Michigan Criminal Law: Robbery; Armed Robbery
Allegations involving acts of violence of varying degrees are prevalent in the criminal justice system. Robbery, unarmed and armed, combine elements of assaultive and larcenous crimes.
The key distinguishing factor between armed and unarmed robbery is, as the name implies, use, threat, or incorporation of a weapon.
As the Model Jury Instruction explains, in order to prove this charge beyond a reasonable doubt, the prosecutor must show the following:
(1) The defendant is charged with the crime of armed robbery. To prove this charge, the prosecutor must prove each of the following elements beyond a reasonable doubt:
(2) First, the defendant [used force or violence against / assaulted1 / put in fear] [state complainant’s name] .2
(3) Second, the defendant did so while [he / she] was in the course of committing a larceny. A “larceny” is the taking and movement of someone else’s property or money with the intent to take it away from that person permanently.3
“In the course of committing a larceny” includes acts that occur in an attempt to commit the larceny, or during the commission of the larceny, or in flight or attempted flight after the commission of the larceny, or in an attempt to retain possession of the property or money.
(4) Third, [state complainant’s name] was present while defendant was in the course of committing the larceny.
(5) Fourth, that while in the course of committing the larceny, the defendant:
[Choose one or more of the following as warranted by the charge and proofs:]
(a) possessed a weapon designed to be dangerous and capable of causing death or serious injury; [or]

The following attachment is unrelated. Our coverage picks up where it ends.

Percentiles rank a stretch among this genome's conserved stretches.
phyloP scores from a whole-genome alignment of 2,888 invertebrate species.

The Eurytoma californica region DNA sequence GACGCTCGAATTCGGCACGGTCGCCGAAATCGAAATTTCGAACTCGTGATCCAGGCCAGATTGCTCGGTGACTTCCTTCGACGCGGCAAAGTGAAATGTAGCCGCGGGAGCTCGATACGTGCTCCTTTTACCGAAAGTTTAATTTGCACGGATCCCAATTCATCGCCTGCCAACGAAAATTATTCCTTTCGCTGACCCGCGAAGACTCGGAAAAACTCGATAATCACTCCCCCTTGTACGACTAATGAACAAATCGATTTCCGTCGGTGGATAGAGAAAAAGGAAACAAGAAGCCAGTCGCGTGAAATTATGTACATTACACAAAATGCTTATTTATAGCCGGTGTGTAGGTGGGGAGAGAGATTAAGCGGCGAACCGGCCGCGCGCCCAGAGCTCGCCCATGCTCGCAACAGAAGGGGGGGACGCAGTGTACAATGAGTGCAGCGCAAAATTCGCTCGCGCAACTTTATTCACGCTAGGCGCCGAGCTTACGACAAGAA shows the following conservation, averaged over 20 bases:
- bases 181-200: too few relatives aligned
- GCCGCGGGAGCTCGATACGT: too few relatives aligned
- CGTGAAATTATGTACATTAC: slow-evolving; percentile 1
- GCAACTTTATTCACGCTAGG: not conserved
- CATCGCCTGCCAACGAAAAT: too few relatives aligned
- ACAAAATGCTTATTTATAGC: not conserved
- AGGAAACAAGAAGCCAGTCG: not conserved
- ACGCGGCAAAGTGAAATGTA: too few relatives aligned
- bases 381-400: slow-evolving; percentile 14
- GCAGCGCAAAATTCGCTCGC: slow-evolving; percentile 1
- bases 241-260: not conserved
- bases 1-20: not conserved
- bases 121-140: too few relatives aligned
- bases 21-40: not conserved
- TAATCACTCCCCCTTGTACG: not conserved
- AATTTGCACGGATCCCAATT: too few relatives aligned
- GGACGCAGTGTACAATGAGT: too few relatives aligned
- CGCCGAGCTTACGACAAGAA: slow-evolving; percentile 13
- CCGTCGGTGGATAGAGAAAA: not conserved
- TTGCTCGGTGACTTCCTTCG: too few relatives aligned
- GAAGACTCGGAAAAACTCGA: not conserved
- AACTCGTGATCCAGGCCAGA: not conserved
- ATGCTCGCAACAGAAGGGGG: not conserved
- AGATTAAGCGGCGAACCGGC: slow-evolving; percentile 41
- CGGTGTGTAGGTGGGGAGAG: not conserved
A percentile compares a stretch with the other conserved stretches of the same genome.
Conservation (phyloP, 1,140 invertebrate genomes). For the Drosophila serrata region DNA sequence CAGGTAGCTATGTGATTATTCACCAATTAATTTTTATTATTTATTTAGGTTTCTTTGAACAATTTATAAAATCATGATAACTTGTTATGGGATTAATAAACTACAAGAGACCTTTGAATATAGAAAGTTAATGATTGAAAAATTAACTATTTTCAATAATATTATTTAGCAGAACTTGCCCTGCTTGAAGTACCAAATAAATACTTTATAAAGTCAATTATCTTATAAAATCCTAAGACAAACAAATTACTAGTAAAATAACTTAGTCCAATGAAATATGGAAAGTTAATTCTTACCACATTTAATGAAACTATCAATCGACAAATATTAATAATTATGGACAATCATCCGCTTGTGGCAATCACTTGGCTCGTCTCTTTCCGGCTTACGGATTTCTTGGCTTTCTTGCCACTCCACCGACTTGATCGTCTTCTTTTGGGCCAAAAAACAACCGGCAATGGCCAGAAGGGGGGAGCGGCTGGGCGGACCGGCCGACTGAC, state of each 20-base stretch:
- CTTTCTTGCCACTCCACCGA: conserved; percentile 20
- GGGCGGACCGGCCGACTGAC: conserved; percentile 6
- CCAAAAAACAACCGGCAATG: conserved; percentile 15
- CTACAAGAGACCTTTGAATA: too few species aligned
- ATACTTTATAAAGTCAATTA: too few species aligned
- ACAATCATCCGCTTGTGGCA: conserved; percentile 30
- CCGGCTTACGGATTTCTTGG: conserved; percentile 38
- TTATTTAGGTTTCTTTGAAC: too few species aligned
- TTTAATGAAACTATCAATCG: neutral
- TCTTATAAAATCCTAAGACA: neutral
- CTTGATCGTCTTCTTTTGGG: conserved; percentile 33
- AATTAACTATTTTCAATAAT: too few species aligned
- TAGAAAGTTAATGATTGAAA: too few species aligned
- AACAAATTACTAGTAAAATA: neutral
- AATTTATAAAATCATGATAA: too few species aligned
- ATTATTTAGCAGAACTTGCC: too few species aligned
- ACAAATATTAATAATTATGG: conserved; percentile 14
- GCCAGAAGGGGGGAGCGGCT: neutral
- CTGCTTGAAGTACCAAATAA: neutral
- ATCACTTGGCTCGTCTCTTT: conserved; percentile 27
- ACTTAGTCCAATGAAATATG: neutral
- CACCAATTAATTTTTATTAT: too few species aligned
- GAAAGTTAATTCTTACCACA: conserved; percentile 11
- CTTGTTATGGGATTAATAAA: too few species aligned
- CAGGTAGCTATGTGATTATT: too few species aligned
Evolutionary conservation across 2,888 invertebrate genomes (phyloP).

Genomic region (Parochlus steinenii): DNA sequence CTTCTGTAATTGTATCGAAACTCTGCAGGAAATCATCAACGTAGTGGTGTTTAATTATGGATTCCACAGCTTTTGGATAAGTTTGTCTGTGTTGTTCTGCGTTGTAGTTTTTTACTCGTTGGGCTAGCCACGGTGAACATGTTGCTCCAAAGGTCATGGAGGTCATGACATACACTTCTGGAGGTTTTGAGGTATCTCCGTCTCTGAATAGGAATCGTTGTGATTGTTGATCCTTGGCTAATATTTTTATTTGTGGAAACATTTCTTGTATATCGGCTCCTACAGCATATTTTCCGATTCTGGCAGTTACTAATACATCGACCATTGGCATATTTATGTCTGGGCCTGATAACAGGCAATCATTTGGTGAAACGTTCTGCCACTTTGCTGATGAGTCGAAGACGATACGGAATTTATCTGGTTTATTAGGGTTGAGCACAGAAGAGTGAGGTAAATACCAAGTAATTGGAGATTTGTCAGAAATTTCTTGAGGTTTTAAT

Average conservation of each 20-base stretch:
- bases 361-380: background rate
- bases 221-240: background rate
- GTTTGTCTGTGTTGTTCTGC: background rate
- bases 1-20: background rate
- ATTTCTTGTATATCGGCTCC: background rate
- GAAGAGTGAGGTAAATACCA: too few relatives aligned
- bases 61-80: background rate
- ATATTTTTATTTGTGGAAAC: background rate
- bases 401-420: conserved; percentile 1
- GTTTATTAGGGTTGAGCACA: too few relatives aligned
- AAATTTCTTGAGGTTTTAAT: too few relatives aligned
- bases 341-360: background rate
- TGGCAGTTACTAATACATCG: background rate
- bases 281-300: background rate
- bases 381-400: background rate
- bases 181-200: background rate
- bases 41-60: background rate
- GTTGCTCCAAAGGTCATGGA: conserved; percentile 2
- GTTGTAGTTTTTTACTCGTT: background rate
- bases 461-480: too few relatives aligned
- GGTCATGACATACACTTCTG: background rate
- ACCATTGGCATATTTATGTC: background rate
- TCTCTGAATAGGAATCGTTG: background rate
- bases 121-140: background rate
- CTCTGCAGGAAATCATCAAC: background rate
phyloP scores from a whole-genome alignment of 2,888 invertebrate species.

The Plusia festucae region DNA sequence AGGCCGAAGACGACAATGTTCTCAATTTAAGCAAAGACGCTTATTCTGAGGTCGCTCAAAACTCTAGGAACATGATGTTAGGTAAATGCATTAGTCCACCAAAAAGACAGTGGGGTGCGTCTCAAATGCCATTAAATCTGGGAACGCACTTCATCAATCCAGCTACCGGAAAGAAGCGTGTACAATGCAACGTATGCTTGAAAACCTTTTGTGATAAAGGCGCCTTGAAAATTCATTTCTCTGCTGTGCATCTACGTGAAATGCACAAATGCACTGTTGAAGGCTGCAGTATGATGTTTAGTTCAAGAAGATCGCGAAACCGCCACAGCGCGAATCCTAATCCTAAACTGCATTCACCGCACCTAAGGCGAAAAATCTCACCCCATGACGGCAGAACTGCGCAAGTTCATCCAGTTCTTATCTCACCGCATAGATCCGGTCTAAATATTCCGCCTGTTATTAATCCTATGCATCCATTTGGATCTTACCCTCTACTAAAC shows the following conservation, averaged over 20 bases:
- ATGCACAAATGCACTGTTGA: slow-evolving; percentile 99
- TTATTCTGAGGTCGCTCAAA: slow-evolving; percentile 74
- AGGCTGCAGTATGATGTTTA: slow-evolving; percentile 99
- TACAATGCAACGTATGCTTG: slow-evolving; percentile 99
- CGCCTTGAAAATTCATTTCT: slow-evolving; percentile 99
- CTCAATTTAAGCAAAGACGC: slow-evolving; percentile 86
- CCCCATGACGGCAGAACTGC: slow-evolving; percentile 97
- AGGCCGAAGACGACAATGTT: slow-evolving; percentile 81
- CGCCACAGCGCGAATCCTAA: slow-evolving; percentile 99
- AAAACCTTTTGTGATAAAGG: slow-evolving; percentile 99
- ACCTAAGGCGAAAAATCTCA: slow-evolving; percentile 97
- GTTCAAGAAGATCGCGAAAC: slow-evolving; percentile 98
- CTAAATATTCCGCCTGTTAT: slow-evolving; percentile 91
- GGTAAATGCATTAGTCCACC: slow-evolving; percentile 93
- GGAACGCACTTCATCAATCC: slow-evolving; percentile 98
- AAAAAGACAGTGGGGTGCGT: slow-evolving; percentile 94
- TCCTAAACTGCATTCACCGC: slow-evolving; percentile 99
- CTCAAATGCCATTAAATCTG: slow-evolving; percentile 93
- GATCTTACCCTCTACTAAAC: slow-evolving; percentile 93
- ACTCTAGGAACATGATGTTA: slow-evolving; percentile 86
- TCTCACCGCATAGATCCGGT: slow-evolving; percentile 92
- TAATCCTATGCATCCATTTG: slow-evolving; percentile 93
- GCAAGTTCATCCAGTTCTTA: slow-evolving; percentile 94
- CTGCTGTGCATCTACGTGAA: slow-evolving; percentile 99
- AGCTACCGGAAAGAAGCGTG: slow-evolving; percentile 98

(b) possessed any other object capable of causing death or serious injury that the defendant used as a weapon; [or]
(c) possessed any [other] object used or fashioned in a manner to lead the person who was present to reasonably believe that it was a dangerous weapon4; [or]
(d) represented orally or otherwise that [he / she] was in possession of a weapon.
[Add the following paragraph if appropriate:]
(6) Fifth, the defendant inflicted an aggravated assault or serious injury to another while in the course of committing the larceny.
Crim. JI. 18.01
For individuals charged under MCL 750.529, there is an additional enhancement which tacks on a consecutive, mandatory prison term of two years if there was an “aggravated assault or serious injury.”
Our experienced trial attorneys fight hard for our Michigan clients. We represent clients statewide. For a free initial consultation, feel free to contact us at (517) 507-5077.
For information on Michigan’s Unarmed Robbery charge, click here.
For information on Michigan’s Breaking & Entering charge, click here.
For information on Michigan’s embezzlement charge, click here.
For information on Michigan’s charge, Home Invasion, Third Degree, click here.
For information on Michigan’s charge, Home Invasion, Second Degree, click here.
For information on Michigan’s charge, Home Invasion, First Degree, click here.
For information on Michigan’s charge, Larceny from a Building, click here.
Anyone charged, of course, is presumed innocent. The prosecutor would need to prove the elements of the offense beyond a reasonable doubt if the matter proceeded to trial. Simply because a person is charged does not mean that ultimately, they will be convicted.
If you need specific legal advice for your particular circumstances, I encourage you to privately consult with a lawyer. Circumstances may vary significantly. If you need specific legal advice, please privately consult with a lawyer.
If you are charged with an offense and cannot afford to pay for your own defense, the court may appoint you an attorney payable at the public’s expense. You have a right to counsel.